Mom-Daughter Team Challenges Chicago Marathon Duo Limit

CHICAGO (CN) – A mother and daughter claim Bank of America’s 2017 Chicago Marathon discriminates against disabled athletes by only allowing six duo teams to compete, chosen through a lottery drawing held two months after the drawing for nondisabled athletes.

Arianna Tanghe and her mother, Kelli King-Tanghe, sued Bank of America Corp. dba Bank of America Chicago Marathon in Chicago federal court on Friday, claiming violations of the Americans with Disabilities Act.

Tanghe says she was born with spastic quadriplegic cerebral palsy and uses her wheelchair and ankle foot orthotics on a daily basis. She also has a visual impairment.

Tanghe and her mother often participate in marathons as a duo team, according to the complaint, where Tanghe rides a customized racing wheelchair while her mother assists as a pusher.

The mother and daughter team say they’ve participated in more than 60 races together, “sharing the joy of participation and competition.”

According to their lawsuit, Bank of America is sponsoring and organizing the 2017 Chicago Marathon, which is scheduled to take place on Oct. 8. About 45,000 runners have been selected to participate in the marathon.

Though the race is open to duo teams, Tanghe says there are only six available slots for duo teams chosen through a lottery drawing that was held on Jan. 24, two months after the lottery drawing for nondisabled participants.

“In addition [to] duo teams being the only disabled participants subjected to the lottery drawing (i.e. the Chicago Marathon does not limit the number of participants, or employ a lottery drawing, for push rim participants or provides a significantly higher limit which has not been reached for years), the duo teams are disadvantaged by being accepted into the Chicago Marathon much later than the general field, thereby making it much more difficult (if not impossible) to find lodging in or around Chicago,” the lawsuit states. (Parentheses in original.)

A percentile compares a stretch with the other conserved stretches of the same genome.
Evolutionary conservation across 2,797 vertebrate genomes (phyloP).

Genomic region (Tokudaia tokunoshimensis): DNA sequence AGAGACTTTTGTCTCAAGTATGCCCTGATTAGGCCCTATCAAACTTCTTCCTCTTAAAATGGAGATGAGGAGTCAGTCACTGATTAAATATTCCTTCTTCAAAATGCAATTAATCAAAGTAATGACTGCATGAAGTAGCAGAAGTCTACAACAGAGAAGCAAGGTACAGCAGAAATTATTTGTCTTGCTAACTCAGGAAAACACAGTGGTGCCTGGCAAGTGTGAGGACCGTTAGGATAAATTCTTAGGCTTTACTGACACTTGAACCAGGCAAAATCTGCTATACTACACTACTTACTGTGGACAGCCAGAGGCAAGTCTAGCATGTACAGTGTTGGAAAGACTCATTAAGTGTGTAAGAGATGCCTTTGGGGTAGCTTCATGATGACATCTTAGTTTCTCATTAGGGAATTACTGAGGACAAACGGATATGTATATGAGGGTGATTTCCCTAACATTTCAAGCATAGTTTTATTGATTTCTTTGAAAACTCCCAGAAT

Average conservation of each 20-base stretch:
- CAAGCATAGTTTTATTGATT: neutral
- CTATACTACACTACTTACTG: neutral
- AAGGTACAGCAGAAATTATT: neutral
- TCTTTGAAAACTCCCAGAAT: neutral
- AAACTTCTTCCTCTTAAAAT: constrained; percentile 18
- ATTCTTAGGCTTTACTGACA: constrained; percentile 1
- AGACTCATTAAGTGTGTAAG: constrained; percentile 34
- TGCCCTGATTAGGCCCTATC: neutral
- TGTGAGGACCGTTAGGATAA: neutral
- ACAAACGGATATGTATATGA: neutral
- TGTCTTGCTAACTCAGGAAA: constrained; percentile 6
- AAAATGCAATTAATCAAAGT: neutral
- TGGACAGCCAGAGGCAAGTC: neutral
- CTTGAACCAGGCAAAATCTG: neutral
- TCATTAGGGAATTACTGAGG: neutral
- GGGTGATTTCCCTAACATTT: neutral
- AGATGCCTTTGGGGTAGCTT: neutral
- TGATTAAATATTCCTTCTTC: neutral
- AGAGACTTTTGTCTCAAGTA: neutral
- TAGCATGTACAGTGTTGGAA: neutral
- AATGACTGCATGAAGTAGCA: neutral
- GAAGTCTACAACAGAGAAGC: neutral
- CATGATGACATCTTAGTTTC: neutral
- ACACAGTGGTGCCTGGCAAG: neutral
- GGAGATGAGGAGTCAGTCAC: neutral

According to the complaint, Tanghe and her mother applied to participate in the marathon as a duo team on Dec. 27 but were not selected through Bank of America’s lottery drawing the next month.

“Even though there is no guarantee whether an individual would be selected through a lottery system, plaintiff was deprived of an opportunity to participate in an unlimited lottery drawing, open to every nondisabled participant,” the lawsuit states. “Furthermore, Plaintiff was deprived of an opportunity to participate in a larger lottery drawing open to disabled persons who can propel themselves in their own push rim wheelchair or hand-crank cycle. No other individuals are subject to the six-slot lottery limit, except for permanently disabled individuals in need of a ‘pusher.’” (Emphasis in original.)

Tanghe says duo teams are not costly nor do they require significant policy changes to the event.

“There is no clear purpose for defendant’s limit to only six (6) duo teams, even though none of other participants whether non-disabled or disabled, are subject to this restriction,” the complaint states.

Tanghe and her mother seek injunctive relief requiring Bank of America to conduct a new drawing for proposed class members, defined as Chicago Marathon applicants who require the help of a pusher, to remedy the alleged discrimination. They are represented by Abbas Kazerounian with Kazerouni Law Group in Costa Mesa, Calif.

Bank of America did not immediately respond to a request for comment emailed Sunday evening.